Sunday, October 01, 2006

State Of Denial, Bob Woodward's new book

Denial isn't a river but the Bush White House remains
adrift on one of its own fabrication.

Andrew Card lobbied twice to replace Rumsfeld. First Lady Laura Bush joined Card's second attempt to oust the defense secretary. A colleague warned the future chairman of the Joint Chiefs of Staff U.S. Marine Corps Gen. Peter Pace, "You should not be the parrot" on Rumsfeld's shoulder. The intel division of the JCoS predicted, "violence will not only continue for the rest of this year in Iraq but increase in 2007." Despite repeated warnings of the "deteriorating situation in Iraq," Bush WH staffers drew a happy face on the war debacle. These scenes and more, according to Bob Woodward's new book, State Of Denial, provide a glimpse into the dysfunctional Bush WH.

The book has caused a buzz inside the Beltway and set off alarm bells about the allegedly national security presidency with the release of the information so close to the midterm elections. No doubt the con-apparatchiki of Faux News and friends will rush to the rescue to tidy up potential damage perhaps as early as today. A WaPo sneak peek from Friday and today's front-page article from Bob Woodward provide a provocative and sobering report on the disconnect between reality, the WH, and its disinformation propaganda. The WaPo Sept. 29 preview:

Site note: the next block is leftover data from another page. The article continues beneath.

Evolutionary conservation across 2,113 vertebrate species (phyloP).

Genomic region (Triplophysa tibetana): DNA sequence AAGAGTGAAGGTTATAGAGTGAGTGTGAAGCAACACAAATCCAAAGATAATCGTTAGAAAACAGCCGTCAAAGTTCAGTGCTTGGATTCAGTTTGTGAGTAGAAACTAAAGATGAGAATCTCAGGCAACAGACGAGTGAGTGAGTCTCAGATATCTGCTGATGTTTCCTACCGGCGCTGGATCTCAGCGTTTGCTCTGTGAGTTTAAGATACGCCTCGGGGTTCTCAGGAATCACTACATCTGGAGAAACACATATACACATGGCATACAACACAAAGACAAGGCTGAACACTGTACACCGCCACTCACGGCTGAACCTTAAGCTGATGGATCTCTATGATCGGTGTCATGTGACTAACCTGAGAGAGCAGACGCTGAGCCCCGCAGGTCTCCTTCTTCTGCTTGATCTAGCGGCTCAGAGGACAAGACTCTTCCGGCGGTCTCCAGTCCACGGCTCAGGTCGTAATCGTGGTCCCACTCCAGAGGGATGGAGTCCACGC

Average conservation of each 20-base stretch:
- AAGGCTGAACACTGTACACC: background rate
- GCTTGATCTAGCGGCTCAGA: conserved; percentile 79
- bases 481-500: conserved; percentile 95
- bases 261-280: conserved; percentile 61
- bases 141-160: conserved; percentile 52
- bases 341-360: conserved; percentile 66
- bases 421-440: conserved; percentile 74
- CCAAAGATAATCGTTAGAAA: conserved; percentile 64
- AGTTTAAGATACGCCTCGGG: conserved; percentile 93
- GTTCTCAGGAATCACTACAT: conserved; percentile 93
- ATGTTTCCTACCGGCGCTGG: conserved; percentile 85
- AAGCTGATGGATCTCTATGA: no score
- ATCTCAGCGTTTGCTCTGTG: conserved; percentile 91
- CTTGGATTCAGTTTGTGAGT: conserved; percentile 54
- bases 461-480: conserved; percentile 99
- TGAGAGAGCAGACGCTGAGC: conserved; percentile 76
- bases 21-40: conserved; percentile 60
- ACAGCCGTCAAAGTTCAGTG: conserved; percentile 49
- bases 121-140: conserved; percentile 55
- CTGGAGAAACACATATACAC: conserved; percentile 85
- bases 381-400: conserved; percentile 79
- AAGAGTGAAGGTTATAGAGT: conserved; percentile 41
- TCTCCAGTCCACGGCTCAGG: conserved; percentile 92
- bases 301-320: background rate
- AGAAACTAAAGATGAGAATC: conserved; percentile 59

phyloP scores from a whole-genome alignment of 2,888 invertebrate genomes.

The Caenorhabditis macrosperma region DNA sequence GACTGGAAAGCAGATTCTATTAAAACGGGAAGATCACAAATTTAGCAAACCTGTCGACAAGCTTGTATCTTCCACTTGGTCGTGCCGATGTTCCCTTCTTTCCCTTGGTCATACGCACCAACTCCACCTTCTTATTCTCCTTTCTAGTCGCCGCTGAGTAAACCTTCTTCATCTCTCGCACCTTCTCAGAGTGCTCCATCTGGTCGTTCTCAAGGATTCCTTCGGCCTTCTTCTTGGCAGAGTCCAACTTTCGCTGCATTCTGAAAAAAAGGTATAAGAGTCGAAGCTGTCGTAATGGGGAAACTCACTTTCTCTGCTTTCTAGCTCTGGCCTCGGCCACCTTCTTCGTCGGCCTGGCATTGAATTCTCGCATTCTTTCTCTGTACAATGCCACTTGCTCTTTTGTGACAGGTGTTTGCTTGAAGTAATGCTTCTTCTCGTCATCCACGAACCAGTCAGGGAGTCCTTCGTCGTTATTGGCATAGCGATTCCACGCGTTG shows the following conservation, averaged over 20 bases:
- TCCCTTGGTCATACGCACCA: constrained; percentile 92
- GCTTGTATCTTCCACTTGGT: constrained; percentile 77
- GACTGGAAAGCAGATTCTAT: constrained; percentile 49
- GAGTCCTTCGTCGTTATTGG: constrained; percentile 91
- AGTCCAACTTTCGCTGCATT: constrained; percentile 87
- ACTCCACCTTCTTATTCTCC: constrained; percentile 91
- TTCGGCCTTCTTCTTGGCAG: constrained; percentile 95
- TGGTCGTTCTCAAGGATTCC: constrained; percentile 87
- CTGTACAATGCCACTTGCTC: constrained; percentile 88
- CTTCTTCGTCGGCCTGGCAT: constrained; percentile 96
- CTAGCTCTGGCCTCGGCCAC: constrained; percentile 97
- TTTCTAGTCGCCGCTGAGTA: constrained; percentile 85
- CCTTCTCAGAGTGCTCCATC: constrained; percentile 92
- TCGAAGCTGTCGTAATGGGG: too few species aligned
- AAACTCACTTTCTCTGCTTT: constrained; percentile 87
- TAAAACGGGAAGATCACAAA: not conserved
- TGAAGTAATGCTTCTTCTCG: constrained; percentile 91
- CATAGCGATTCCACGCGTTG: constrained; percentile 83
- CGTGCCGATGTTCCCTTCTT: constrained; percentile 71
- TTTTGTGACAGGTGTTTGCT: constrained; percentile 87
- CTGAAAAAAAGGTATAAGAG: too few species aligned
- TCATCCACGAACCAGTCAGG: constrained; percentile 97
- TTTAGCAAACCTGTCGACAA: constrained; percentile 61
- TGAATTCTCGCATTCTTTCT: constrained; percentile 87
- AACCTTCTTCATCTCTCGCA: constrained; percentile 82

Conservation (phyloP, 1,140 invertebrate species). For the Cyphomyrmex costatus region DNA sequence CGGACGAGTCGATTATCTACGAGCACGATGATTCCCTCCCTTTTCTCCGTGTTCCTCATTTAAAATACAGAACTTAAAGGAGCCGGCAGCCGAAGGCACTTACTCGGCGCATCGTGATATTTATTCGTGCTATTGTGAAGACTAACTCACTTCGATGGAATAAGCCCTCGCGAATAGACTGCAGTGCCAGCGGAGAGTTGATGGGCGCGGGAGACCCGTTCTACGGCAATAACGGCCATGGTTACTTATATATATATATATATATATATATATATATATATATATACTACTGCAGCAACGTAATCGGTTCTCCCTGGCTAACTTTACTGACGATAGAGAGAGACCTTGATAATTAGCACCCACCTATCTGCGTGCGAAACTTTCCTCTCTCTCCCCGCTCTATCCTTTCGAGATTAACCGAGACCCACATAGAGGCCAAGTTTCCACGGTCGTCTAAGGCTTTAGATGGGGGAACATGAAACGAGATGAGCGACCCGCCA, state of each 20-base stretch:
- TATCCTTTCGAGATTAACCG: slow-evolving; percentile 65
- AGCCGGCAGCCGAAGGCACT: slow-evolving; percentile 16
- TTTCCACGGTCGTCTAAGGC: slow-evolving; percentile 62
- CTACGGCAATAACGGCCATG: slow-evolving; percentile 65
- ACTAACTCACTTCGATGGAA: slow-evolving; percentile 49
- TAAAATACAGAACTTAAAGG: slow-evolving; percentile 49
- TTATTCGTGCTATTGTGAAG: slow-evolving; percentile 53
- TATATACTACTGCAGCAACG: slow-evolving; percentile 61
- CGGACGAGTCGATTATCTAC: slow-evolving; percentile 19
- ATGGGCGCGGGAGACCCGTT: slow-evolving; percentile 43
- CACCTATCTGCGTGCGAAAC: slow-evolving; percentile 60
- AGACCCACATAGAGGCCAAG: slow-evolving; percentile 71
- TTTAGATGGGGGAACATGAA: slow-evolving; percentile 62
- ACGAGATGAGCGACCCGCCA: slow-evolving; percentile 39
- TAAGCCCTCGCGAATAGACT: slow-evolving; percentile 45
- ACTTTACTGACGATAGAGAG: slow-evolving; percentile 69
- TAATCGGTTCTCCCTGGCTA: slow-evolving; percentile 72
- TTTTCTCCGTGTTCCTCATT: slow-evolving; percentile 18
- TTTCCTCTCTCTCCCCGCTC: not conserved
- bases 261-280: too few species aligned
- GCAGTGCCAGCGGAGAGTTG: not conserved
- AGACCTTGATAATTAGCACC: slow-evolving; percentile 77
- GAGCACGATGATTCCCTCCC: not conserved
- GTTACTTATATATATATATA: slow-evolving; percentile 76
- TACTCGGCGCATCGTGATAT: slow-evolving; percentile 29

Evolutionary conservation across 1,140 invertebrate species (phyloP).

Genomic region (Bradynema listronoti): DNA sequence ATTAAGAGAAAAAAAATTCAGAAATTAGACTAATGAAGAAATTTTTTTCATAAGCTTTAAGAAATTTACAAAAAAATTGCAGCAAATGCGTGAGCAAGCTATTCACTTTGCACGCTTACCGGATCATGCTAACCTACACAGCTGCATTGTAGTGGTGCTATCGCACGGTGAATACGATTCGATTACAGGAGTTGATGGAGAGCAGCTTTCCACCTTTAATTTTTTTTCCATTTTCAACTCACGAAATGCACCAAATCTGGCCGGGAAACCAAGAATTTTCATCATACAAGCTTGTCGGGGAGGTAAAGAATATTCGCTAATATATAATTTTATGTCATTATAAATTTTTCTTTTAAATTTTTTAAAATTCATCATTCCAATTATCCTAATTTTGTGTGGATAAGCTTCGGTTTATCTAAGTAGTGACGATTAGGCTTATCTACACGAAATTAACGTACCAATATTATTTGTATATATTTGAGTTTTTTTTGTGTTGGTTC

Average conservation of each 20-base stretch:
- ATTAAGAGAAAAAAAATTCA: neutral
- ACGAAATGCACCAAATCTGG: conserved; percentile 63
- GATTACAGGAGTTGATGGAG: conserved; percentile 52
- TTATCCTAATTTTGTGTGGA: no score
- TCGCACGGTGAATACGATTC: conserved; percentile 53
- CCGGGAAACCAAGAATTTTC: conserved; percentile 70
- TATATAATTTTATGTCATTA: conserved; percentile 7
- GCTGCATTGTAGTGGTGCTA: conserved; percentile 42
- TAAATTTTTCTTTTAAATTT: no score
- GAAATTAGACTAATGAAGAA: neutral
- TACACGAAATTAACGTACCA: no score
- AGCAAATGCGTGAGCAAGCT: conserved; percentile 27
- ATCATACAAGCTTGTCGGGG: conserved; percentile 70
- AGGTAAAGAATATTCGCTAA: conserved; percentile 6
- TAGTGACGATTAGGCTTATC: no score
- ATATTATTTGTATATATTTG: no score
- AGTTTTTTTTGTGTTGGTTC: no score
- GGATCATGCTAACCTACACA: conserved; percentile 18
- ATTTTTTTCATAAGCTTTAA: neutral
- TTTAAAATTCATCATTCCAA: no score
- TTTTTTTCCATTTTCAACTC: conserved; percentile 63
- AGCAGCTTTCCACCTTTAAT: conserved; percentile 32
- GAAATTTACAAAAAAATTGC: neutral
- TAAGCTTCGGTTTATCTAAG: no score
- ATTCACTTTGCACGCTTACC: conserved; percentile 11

"State of Denial" adds new information about Rice's role in the Bush administration's efforts to combat terrorism in the months before the Sept. 11 attacks. That subject became a source of controversy this week after former President Bill Clinton accused "President Bush's neocons" and other Republicans of ignoring Osama bin Laden until the attacks, and Rice responded angrily to the charge.
Rice got really fried over Clinton's remarks. However, the 9/11 Commission findings dispute her recent public rebuttals. Is Condi a serial denialist who cloaks herself with wild assertions when confronted with facts? Um, yeah. Five years ago...
Woodward writes that on July 10, 2001, then-CIA director George Tenet became so concerned about the communication intelligence agencies were receiving indicating that a terrorist attack was imminent that he went to the White House with counterterrorism chief J. Cofer Black -- without an appointment -- to meet with Rice, then the national security adviser. He and Black hoped the meeting would alert Rice to the urgency they felt.
But Tenet and Black felt that Rice gave them "the brush-off," according to Woodward, telling them that a plan for coherent action against bin Laden was already in the works. Woodward writes that both Tenet and Black felt the meeting was the starkest warning the White House was given about bin Laden.